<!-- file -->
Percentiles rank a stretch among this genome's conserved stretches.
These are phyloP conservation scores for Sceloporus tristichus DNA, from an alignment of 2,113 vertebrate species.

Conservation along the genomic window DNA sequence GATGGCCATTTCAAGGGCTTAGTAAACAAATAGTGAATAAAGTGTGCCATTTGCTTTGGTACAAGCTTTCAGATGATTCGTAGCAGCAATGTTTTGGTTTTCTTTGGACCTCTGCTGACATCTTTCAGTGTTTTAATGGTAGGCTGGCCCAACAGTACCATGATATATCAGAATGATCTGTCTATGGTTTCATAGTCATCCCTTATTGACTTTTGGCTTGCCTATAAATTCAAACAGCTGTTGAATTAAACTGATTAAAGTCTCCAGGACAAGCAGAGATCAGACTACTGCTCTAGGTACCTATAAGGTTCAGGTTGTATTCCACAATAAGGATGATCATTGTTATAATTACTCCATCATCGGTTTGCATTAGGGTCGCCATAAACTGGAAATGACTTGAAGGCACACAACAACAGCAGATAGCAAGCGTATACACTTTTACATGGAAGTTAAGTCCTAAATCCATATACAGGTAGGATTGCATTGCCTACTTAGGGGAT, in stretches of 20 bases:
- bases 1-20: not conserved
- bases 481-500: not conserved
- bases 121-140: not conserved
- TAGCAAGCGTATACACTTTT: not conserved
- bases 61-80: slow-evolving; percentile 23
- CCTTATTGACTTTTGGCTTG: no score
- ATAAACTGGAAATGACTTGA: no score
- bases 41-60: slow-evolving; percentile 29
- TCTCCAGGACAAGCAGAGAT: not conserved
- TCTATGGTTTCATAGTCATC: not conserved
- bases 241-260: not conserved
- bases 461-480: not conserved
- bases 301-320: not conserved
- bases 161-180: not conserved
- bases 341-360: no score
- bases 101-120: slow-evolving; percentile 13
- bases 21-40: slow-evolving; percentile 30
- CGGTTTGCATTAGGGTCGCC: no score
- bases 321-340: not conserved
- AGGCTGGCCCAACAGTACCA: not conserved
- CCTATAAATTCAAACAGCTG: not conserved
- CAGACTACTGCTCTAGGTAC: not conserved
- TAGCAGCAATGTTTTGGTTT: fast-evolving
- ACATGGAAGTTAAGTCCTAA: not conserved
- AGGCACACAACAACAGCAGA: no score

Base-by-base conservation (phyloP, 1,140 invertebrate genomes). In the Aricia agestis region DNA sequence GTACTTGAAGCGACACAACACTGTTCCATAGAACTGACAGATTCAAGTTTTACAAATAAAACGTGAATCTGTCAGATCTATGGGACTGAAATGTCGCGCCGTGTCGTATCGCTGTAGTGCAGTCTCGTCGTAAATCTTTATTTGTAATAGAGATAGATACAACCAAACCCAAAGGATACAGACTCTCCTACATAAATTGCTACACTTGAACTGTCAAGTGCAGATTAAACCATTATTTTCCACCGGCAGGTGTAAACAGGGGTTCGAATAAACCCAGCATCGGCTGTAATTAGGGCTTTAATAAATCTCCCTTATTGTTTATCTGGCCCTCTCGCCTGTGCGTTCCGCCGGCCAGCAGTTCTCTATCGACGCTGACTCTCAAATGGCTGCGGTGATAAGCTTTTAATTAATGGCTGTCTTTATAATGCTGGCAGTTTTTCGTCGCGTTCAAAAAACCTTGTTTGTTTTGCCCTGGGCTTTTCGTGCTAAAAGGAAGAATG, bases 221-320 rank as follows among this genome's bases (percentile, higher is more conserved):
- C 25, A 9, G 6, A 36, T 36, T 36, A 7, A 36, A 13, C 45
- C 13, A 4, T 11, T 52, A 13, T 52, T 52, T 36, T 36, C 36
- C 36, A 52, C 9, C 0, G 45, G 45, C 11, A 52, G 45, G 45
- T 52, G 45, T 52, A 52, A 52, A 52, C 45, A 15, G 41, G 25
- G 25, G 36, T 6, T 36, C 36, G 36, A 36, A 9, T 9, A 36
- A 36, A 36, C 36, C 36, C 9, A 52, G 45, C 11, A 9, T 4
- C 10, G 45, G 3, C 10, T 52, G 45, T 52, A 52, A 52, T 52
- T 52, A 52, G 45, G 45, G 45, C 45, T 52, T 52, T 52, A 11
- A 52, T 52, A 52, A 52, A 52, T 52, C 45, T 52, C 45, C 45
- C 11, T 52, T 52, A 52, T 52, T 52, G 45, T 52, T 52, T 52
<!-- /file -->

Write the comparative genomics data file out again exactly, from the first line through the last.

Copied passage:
Percentiles rank a stretch among this genome's conserved stretches.
These are phyloP conservation scores for Sceloporus tristichus DNA, from an alignment of 2,113 vertebrate species.

Conservation along the genomic window DNA sequence GATGGCCATTTCAAGGGCTTAGTAAACAAATAGTGAATAAAGTGTGCCATTTGCTTTGGTACAAGCTTTCAGATGATTCGTAGCAGCAATGTTTTGGTTTTCTTTGGACCTCTGCTGACATCTTTCAGTGTTTTAATGGTAGGCTGGCCCAACAGTACCATGATATATCAGAATGATCTGTCTATGGTTTCATAGTCATCCCTTATTGACTTTTGGCTTGCCTATAAATTCAAACAGCTGTTGAATTAAACTGATTAAAGTCTCCAGGACAAGCAGAGATCAGACTACTGCTCTAGGTACCTATAAGGTTCAGGTTGTATTCCACAATAAGGATGATCATTGTTATAATTACTCCATCATCGGTTTGCATTAGGGTCGCCATAAACTGGAAATGACTTGAAGGCACACAACAACAGCAGATAGCAAGCGTATACACTTTTACATGGAAGTTAAGTCCTAAATCCATATACAGGTAGGATTGCATTGCCTACTTAGGGGAT, in stretches of 20 bases:
- bases 1-20: not conserved
- bases 481-500: not conserved
- bases 121-140: not conserved
- TAGCAAGCGTATACACTTTT: not conserved
- bases 61-80: slow-evolving; percentile 23
- CCTTATTGACTTTTGGCTTG: no score
- ATAAACTGGAAATGACTTGA: no score
- bases 41-60: slow-evolving; percentile 29
- TCTCCAGGACAAGCAGAGAT: not conserved
- TCTATGGTTTCATAGTCATC: not conserved
- bases 241-260: not conserved
- bases 461-480: not conserved
- bases 301-320: not conserved
- bases 161-180: not conserved
- bases 341-360: no score
- bases 101-120: slow-evolving; percentile 13
- bases 21-40: slow-evolving; percentile 30
- CGGTTTGCATTAGGGTCGCC: no score
- bases 321-340: not conserved
- AGGCTGGCCCAACAGTACCA: not conserved
- CCTATAAATTCAAACAGCTG: not conserved
- CAGACTACTGCTCTAGGTAC: not conserved
- TAGCAGCAATGTTTTGGTTT: fast-evolving
- ACATGGAAGTTAAGTCCTAA: not conserved
- AGGCACACAACAACAGCAGA: no score

Base-by-base conservation (phyloP, 1,140 invertebrate genomes). In the Aricia agestis region DNA sequence GTACTTGAAGCGACACAACACTGTTCCATAGAACTGACAGATTCAAGTTTTACAAATAAAACGTGAATCTGTCAGATCTATGGGACTGAAATGTCGCGCCGTGTCGTATCGCTGTAGTGCAGTCTCGTCGTAAATCTTTATTTGTAATAGAGATAGATACAACCAAACCCAAAGGATACAGACTCTCCTACATAAATTGCTACACTTGAACTGTCAAGTGCAGATTAAACCATTATTTTCCACCGGCAGGTGTAAACAGGGGTTCGAATAAACCCAGCATCGGCTGTAATTAGGGCTTTAATAAATCTCCCTTATTGTTTATCTGGCCCTCTCGCCTGTGCGTTCCGCCGGCCAGCAGTTCTCTATCGACGCTGACTCTCAAATGGCTGCGGTGATAAGCTTTTAATTAATGGCTGTCTTTATAATGCTGGCAGTTTTTCGTCGCGTTCAAAAAACCTTGTTTGTTTTGCCCTGGGCTTTTCGTGCTAAAAGGAAGAATG, bases 221-320 rank as follows among this genome's bases (percentile, higher is more conserved):
- C 25, A 9, G 6, A 36, T 36, T 36, A 7, A 36, A 13, C 45
- C 13, A 4, T 11, T 52, A 13, T 52, T 52, T 36, T 36, C 36
- C 36, A 52, C 9, C 0, G 45, G 45, C 11, A 52, G 45, G 45
- T 52, G 45, T 52, A 52, A 52, A 52, C 45, A 15, G 41, G 25
- G 25, G 36, T 6, T 36, C 36, G 36, A 36, A 9, T 9, A 36
- A 36, A 36, C 36, C 36, C 9, A 52, G 45, C 11, A 9, T 4
- C 10, G 45, G 3, C 10, T 52, G 45, T 52, A 52, A 52, T 52
- T 52, A 52, G 45, G 45, G 45, C 45, T 52, T 52, T 52, A 11
- A 52, T 52, A 52, A 52, A 52, T 52, C 45, T 52, C 45, C 45
- C 11, T 52, T 52, A 52, T 52, T 52, G 45, T 52, T 52, T 52